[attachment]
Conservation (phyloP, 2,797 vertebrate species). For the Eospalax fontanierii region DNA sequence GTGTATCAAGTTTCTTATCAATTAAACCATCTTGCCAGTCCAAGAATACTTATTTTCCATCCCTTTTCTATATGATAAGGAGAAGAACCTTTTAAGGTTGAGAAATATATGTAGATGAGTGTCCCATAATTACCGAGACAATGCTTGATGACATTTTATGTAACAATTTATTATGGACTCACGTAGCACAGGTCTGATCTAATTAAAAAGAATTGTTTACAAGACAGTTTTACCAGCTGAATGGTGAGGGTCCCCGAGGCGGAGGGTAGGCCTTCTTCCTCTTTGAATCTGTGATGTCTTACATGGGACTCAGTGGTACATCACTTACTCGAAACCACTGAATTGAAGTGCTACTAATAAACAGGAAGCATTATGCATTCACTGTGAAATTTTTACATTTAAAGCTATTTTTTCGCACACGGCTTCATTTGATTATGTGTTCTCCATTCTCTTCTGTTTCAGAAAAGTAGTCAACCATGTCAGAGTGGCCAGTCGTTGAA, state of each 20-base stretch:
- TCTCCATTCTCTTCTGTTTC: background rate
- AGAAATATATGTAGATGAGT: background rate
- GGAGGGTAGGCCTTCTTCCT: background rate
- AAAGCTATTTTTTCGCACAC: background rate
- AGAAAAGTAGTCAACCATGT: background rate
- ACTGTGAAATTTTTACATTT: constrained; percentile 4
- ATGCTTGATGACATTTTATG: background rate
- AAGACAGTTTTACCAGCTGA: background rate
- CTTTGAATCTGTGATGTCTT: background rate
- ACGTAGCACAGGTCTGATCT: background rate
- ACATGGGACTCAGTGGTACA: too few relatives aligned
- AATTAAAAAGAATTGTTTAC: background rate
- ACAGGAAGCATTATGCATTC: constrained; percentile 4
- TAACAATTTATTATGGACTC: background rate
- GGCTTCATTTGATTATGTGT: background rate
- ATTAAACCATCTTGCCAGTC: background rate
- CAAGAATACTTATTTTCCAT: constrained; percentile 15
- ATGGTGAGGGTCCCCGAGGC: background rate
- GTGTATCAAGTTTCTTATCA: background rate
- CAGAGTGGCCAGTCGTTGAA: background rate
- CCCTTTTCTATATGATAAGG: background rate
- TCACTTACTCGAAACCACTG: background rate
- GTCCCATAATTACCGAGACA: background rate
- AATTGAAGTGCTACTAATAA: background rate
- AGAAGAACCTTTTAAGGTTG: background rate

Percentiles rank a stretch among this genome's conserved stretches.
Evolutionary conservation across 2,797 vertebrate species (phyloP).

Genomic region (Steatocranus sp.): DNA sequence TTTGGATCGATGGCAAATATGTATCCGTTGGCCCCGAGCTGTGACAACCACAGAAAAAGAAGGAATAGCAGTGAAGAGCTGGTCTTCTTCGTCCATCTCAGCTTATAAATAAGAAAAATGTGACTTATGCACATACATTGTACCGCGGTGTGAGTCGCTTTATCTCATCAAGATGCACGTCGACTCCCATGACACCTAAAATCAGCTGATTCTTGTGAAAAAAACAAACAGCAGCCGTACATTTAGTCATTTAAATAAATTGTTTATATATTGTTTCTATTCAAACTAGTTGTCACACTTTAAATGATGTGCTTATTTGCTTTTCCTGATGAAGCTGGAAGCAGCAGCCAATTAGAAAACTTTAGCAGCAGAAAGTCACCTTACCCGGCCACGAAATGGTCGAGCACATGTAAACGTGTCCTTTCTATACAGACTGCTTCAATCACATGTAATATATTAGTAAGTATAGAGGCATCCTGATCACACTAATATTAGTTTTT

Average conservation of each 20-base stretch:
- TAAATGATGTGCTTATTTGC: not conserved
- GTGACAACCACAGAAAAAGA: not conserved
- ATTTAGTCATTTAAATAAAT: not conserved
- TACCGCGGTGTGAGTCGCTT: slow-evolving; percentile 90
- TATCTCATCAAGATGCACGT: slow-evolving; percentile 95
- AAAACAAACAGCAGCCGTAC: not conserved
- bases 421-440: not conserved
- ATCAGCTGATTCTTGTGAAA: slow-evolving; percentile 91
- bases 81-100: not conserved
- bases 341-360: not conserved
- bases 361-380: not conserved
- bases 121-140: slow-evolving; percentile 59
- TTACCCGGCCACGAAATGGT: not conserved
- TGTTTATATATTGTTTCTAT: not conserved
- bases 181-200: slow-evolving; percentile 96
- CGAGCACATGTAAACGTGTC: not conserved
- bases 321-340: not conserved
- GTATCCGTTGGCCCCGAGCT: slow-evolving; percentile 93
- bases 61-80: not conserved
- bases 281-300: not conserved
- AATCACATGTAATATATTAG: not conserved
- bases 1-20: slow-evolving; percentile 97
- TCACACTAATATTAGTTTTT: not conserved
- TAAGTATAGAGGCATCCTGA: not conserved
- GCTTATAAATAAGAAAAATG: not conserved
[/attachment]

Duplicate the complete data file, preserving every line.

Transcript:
Conservation (phyloP, 2,797 vertebrate species). For the Eospalax fontanierii region DNA sequence GTGTATCAAGTTTCTTATCAATTAAACCATCTTGCCAGTCCAAGAATACTTATTTTCCATCCCTTTTCTATATGATAAGGAGAAGAACCTTTTAAGGTTGAGAAATATATGTAGATGAGTGTCCCATAATTACCGAGACAATGCTTGATGACATTTTATGTAACAATTTATTATGGACTCACGTAGCACAGGTCTGATCTAATTAAAAAGAATTGTTTACAAGACAGTTTTACCAGCTGAATGGTGAGGGTCCCCGAGGCGGAGGGTAGGCCTTCTTCCTCTTTGAATCTGTGATGTCTTACATGGGACTCAGTGGTACATCACTTACTCGAAACCACTGAATTGAAGTGCTACTAATAAACAGGAAGCATTATGCATTCACTGTGAAATTTTTACATTTAAAGCTATTTTTTCGCACACGGCTTCATTTGATTATGTGTTCTCCATTCTCTTCTGTTTCAGAAAAGTAGTCAACCATGTCAGAGTGGCCAGTCGTTGAA, state of each 20-base stretch:
- TCTCCATTCTCTTCTGTTTC: background rate
- AGAAATATATGTAGATGAGT: background rate
- GGAGGGTAGGCCTTCTTCCT: background rate
- AAAGCTATTTTTTCGCACAC: background rate
- AGAAAAGTAGTCAACCATGT: background rate
- ACTGTGAAATTTTTACATTT: constrained; percentile 4
- ATGCTTGATGACATTTTATG: background rate
- AAGACAGTTTTACCAGCTGA: background rate
- CTTTGAATCTGTGATGTCTT: background rate
- ACGTAGCACAGGTCTGATCT: background rate
- ACATGGGACTCAGTGGTACA: too few relatives aligned
- AATTAAAAAGAATTGTTTAC: background rate
- ACAGGAAGCATTATGCATTC: constrained; percentile 4
- TAACAATTTATTATGGACTC: background rate
- GGCTTCATTTGATTATGTGT: background rate
- ATTAAACCATCTTGCCAGTC: background rate
- CAAGAATACTTATTTTCCAT: constrained; percentile 15
- ATGGTGAGGGTCCCCGAGGC: background rate
- GTGTATCAAGTTTCTTATCA: background rate
- CAGAGTGGCCAGTCGTTGAA: background rate
- CCCTTTTCTATATGATAAGG: background rate
- TCACTTACTCGAAACCACTG: background rate
- GTCCCATAATTACCGAGACA: background rate
- AATTGAAGTGCTACTAATAA: background rate
- AGAAGAACCTTTTAAGGTTG: background rate

Percentiles rank a stretch among this genome's conserved stretches.
Evolutionary conservation across 2,797 vertebrate species (phyloP).

Genomic region (Steatocranus sp.): DNA sequence TTTGGATCGATGGCAAATATGTATCCGTTGGCCCCGAGCTGTGACAACCACAGAAAAAGAAGGAATAGCAGTGAAGAGCTGGTCTTCTTCGTCCATCTCAGCTTATAAATAAGAAAAATGTGACTTATGCACATACATTGTACCGCGGTGTGAGTCGCTTTATCTCATCAAGATGCACGTCGACTCCCATGACACCTAAAATCAGCTGATTCTTGTGAAAAAAACAAACAGCAGCCGTACATTTAGTCATTTAAATAAATTGTTTATATATTGTTTCTATTCAAACTAGTTGTCACACTTTAAATGATGTGCTTATTTGCTTTTCCTGATGAAGCTGGAAGCAGCAGCCAATTAGAAAACTTTAGCAGCAGAAAGTCACCTTACCCGGCCACGAAATGGTCGAGCACATGTAAACGTGTCCTTTCTATACAGACTGCTTCAATCACATGTAATATATTAGTAAGTATAGAGGCATCCTGATCACACTAATATTAGTTTTT

Average conservation of each 20-base stretch:
- TAAATGATGTGCTTATTTGC: not conserved
- GTGACAACCACAGAAAAAGA: not conserved
- ATTTAGTCATTTAAATAAAT: not conserved
- TACCGCGGTGTGAGTCGCTT: slow-evolving; percentile 90
- TATCTCATCAAGATGCACGT: slow-evolving; percentile 95
- AAAACAAACAGCAGCCGTAC: not conserved
- bases 421-440: not conserved
- ATCAGCTGATTCTTGTGAAA: slow-evolving; percentile 91
- bases 81-100: not conserved
- bases 341-360: not conserved
- bases 361-380: not conserved
- bases 121-140: slow-evolving; percentile 59
- TTACCCGGCCACGAAATGGT: not conserved
- TGTTTATATATTGTTTCTAT: not conserved
- bases 181-200: slow-evolving; percentile 96
- CGAGCACATGTAAACGTGTC: not conserved
- bases 321-340: not conserved
- GTATCCGTTGGCCCCGAGCT: slow-evolving; percentile 93
- bases 61-80: not conserved
- bases 281-300: not conserved
- AATCACATGTAATATATTAG: not conserved
- bases 1-20: slow-evolving; percentile 97
- TCACACTAATATTAGTTTTT: not conserved
- TAAGTATAGAGGCATCCTGA: not conserved
- GCTTATAAATAAGAAAAATG: not conserved